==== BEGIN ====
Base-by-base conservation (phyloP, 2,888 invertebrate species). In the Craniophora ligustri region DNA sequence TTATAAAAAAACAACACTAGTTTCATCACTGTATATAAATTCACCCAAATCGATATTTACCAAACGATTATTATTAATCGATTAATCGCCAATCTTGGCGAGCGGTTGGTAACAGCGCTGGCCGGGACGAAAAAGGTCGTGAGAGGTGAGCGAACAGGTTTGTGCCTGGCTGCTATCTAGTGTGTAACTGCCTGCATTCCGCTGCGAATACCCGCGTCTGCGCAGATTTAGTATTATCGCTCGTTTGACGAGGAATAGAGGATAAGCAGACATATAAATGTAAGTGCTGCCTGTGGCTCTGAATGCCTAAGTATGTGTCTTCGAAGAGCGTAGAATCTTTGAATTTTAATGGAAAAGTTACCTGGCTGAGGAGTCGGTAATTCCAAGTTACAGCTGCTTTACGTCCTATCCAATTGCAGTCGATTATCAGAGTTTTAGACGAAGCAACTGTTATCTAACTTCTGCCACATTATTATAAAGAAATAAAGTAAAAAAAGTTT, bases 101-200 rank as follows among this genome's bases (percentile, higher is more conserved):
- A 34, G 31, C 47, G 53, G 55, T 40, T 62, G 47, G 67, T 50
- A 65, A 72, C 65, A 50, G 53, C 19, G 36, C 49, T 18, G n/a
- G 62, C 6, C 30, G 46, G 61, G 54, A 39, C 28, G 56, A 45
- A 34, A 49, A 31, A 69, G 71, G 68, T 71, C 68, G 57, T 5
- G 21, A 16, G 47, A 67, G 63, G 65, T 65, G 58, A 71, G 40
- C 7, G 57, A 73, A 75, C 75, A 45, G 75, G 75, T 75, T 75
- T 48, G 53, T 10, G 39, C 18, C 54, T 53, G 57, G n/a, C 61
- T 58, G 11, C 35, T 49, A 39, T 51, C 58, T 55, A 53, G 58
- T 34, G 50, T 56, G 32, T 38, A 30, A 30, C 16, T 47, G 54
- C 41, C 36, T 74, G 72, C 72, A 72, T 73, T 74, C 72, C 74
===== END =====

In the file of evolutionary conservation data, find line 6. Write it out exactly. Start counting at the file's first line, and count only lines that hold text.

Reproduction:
- G 21, A 16, G 47, A 67, G 63, G 65, T 65, G 58, A 71, G 40